Friday, March 21, 2008

Global Warming Bubble

Junk Science: The Global Warming Bubble
Thursday, March 20, 2008

By Steven Milloy
You didn’t have to be a rocket scientist in the 1990s to figure out that speculative investment in dot-coms with no revenues would be disastrous.

The same goes for lenders giving mortgages to borrowers with no jobs, no incomes and no assets.

So after surviving the tech bubble and while trying to extricate the economy from the housing bubble, why are we bent on heading into the global warming bubble?

Just this week the Environmental Protection Agency issued its economic analysis of the Lieberman-Warner global warming bill that is being considered by the Senate. The EPA projects that if the bill is enacted the size of our economy as measured by its gross domestic product would shrink by as much as $2.9 trillion by the year 2050.

That’s a 6.9 percent smaller economy than we otherwise might have if no action were taken to reduce greenhouse gas emissions. For an idea of what that might mean, consider our current economic crisis.

During the fourth quarter of 2007, GDP actually increased by 0.6 percent, yet trepidation still spread among businesses, consumers and the financial markets. Though the EPA says that Lieberman-Warner would send our economy in the opposite direction by more than a factor of 10, few in Congress seem concerned.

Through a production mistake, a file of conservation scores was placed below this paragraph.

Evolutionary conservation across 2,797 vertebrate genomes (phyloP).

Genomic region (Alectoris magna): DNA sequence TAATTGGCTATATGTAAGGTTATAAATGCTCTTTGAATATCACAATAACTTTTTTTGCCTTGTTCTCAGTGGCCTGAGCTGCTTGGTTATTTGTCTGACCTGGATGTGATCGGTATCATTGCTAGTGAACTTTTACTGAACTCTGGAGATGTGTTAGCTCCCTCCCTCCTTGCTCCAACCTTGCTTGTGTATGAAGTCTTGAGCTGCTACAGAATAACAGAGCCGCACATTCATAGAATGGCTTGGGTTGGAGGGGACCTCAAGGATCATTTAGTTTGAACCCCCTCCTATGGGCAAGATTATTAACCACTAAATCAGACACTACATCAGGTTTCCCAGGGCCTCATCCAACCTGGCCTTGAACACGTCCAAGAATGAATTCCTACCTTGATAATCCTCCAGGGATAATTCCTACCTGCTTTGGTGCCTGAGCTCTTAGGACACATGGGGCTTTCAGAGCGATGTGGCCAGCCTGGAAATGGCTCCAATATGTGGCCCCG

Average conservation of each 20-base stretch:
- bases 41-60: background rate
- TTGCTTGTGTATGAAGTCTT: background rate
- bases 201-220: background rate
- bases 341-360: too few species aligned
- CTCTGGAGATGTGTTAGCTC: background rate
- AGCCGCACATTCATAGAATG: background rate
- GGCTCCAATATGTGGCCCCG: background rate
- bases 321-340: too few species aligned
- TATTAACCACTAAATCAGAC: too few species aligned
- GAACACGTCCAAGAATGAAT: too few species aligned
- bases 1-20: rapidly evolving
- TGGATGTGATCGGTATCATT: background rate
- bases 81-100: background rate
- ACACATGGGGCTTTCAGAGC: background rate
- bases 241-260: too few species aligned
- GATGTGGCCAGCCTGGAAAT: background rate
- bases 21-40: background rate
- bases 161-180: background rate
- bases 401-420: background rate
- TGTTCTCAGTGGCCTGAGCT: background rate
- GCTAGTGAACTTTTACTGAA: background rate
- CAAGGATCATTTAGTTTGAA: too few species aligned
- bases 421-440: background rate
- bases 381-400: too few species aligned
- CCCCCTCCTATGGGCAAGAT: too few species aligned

For more perspective, consider that during 1929 and 1930, the first two years of the Great Depression, GDP declined by 8.6 percent and 6.4 percent, respectively. And what would we get for such a massive self-inflicted wound? It ought to be something that is climatically spectacular, right? You be the judge.

The EPA says that by the year 2095 — 45 years after GDP has been slashed by 6.9 percent — atmospheric carbon dioxide levels would be 25 parts per million lower than if no greenhouse gas regulation were implemented.

Keeping in mind that the current atmospheric CO2 level is 380 ppm and the projected 2095 CO2 level is about 500 ppm, according to the EPA, what are the potential global temperature implications for such a slight change in atmospheric CO2 concentration?

Not much, as average global temperature would only be reduced by a maximum of about 0.10 to 0.20 degrees Celsius, according to existing research.

Sacrificing many trillions of dollars of GDP for a trivial, 45-year-delayed and merely hypothetical reduction in average global temperature must be considered as exponentially more asinine than the dot-bombs of the late-1990s and the NINJA subprime loans that we now look upon scornfully.

So who in their right mind would push for this,2933,339831,00.html

No comments: